Here’s Why: Bet Backs Off the Bias, by Candice HarePosted by danonymousracing on Dec 3, 2014 in "HERE'S WHY..." | 0 comments
Here’s Why: Bet Backs Off the Bias
By Candice Hare
If you were watching the races last weekend, chances are you got a glimpse of the racing at Aqueduct where being on the rail (and preferably on the lead, as well) was the place to be.
Often when biased tracks present themselves, social media explodes with how unbettable the races are, which is understandable, but the beauty of a bias is that there are sneaky good runs from horses who finish well back of the winner.
Below are a few horses who caught my eye this weekend when seen running at Aqueduct.
March (Blame – Lifeinthefastlane, by Unbridled’s Song)
A $320,000 weanling purchase at Keeneland November 2012 and a half to G3 Bay Shore winner Eightyfiveinafifty, March has clearly been well thought of from the start.
In what was his debut (versus a pretty salty group of Maiden Special Weight runners, no less), March was one of the highlights of the weekend for me.
As you can see, here was March’s position just after the ¼ pole. He was in fourth, about three and one half lengths off the lead and, perhaps more importantly, 11.6 feet off the rail according to Trakus. While eventual winner Ship Disturber rode his way around the track in pretty much the same fashion as you see him here en route to an easy victory, March was never near the “golden rail.” In fact, Trakus reports him as being 7.5 ft off the rail at the ½, 16.7 ft off at the ¾, and 12.7 ft off at the finish. All in all, he traveled 24 more feet than the winner and yet, his finishing segment was in 6.55s, which was the quickest of the entire field.
The Truth Or Else (Yes It’s True – Lakenheath, by Colonial Affair)
Frosted has become the “it” horse since the running of the Remsen due to how he performed seemingly against the bias and while I completely agree that he’s an exciting prospect off that performance, we’re going to avoid the obvious here and go with another runner who caught my eye.
The Truth Or Else, who is out of multiple graded stakes winner Lakenheath and a half to the multiple stakes placed Fighter Wing, had twice finished third in as many attempts at graded stakes before entering the Remsen as one of the longer shots on the board at odds of 25.00.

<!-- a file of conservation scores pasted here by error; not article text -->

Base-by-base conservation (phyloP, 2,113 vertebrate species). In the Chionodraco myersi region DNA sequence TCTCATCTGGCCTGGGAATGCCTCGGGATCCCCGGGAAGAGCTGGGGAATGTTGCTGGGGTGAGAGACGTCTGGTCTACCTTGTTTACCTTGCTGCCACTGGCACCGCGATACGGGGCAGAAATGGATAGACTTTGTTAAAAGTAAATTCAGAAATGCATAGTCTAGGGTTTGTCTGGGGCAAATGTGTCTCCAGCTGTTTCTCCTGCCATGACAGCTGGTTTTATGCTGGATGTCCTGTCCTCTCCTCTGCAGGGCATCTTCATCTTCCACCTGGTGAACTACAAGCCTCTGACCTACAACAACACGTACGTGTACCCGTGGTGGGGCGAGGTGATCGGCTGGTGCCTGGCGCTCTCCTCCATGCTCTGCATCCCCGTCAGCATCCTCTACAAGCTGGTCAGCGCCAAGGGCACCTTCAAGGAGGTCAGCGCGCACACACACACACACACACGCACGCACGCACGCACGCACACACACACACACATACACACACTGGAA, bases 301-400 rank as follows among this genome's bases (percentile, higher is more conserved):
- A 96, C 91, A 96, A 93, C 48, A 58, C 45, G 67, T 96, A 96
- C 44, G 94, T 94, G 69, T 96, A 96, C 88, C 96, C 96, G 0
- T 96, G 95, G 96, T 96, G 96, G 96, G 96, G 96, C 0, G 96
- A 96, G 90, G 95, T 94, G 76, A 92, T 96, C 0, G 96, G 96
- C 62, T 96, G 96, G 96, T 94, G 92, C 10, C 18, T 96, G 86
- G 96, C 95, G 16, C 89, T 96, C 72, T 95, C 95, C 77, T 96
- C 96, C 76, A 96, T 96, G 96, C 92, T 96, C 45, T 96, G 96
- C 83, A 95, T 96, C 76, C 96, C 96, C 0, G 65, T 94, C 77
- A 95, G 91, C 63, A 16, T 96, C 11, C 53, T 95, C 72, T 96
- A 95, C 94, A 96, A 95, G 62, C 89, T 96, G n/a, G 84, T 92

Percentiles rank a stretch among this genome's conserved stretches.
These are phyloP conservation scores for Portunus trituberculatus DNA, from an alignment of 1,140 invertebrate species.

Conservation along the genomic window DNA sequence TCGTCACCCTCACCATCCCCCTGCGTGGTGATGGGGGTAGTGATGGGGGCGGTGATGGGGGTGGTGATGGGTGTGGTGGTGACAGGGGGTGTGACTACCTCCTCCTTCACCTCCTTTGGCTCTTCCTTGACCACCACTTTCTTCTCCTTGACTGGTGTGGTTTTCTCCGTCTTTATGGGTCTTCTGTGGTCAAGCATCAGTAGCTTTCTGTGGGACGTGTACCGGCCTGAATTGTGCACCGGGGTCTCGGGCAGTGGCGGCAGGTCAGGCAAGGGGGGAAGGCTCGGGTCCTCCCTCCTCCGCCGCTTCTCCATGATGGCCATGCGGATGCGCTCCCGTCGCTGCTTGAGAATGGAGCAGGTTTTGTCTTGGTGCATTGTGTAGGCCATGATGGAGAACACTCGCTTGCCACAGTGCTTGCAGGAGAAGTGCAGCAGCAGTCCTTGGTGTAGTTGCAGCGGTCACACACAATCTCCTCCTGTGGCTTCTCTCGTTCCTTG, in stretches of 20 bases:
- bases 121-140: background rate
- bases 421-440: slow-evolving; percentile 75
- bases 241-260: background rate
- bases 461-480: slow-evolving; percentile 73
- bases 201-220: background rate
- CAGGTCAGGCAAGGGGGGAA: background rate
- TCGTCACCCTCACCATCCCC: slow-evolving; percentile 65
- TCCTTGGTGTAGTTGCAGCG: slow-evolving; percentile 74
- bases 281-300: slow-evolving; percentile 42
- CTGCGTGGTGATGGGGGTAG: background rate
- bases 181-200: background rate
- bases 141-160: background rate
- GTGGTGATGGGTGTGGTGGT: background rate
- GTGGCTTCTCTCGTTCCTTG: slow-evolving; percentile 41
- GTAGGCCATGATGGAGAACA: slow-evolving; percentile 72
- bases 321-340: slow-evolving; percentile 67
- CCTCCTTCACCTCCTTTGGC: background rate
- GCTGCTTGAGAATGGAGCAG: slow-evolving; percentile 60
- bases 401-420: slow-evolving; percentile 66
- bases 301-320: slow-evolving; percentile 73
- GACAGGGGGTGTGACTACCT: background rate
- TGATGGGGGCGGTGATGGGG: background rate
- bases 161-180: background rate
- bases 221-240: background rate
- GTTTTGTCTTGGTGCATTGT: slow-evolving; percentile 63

In the Remsen, The Truth Or Else had issues from the start when he broke out a touch and made contact with Classy Class before being caught wide and settling in near the rear of the field. At the ½, The Truth Or Else was a whopping 22.2 ft off the rail (only Frosted was further wide) and at the ¾, he was 14.1 feet off the rail, which was the widest of anyone in the field at that moment. The importance of this is the timing of when it took place, as The Truth or Else had just begun to make a run at the ¾ aka when he was the furthest from the rail of any runner in the field per Trakus. He would go on to flatten out midstretch, where he was again far off the “golden rail” that the only horse to make up ground in deep stretch, Keen Ice, hugged to the finish.
When in the midst of his move at the ¾ pole, The Truth Or Else averaged the second best mph, which was equal to that of Frosted and by race’s end he’d end up with the widest trip in the field — 67 feet further than the winner. He was also never closer than 8.8 ft off the rail and if Trakus’ ft off the rail measurements are averaged, he was on average 17.7 ft off the rail.
He’d ultimately finish a well beaten sixth, but that wide move on the backstretch and into the far turn was one of the more eyecatching moments of the race and it’s one of those “winning moves” that can take a horse a long way.
Piccolo Flats (A.P. Warrior – Gold Muff, by Touch Gold)
While it’s easy to discount the winners during days when it’s clear a track is biased, horses who tower over their competition can often win in spite of running against said bias, which was the case with Piccolo Flats, who was sent off at odds of 1.55 for good reason.
Above was Piccolo Flats’ position just after the ¼ pole, where according to Trakus she was 19.1 ft off the rail and off the pace. She’d then attempt to go forward from that position in between horses before be being steadied when short of running room. She regrouped, however, and put in a four wide move into the far turn off which she took the lead and drew away to a ten and a half length victory.
After the results we saw all weekend, it’s a bit hard to believe that a horse who was running against the bias the whole way and who traveled the furthest of anyone in the field could dominate in that fashion.
A few tidbits to keep in mind with Piccolo Flats are also that she averaged the fastest mph in every Trakus segment from the ¾ pole to the finish and her time taken to run the ⅞ mile segment was 12.47s, which was just a shade under seven tenths of a second quicker than anyone else in the field and that was in spite of her running the furthest distance in that segment.
It may have taken her seven attempts to break her maiden, but this dominating allowance performance makes her one to watch going forward.
She handicaps races on her website ‘Capping with Candice and is the co-host of a weekly YouTube race preview show entitled “Down to the Wire.”
You can follow Candice on Twitter @Chare889.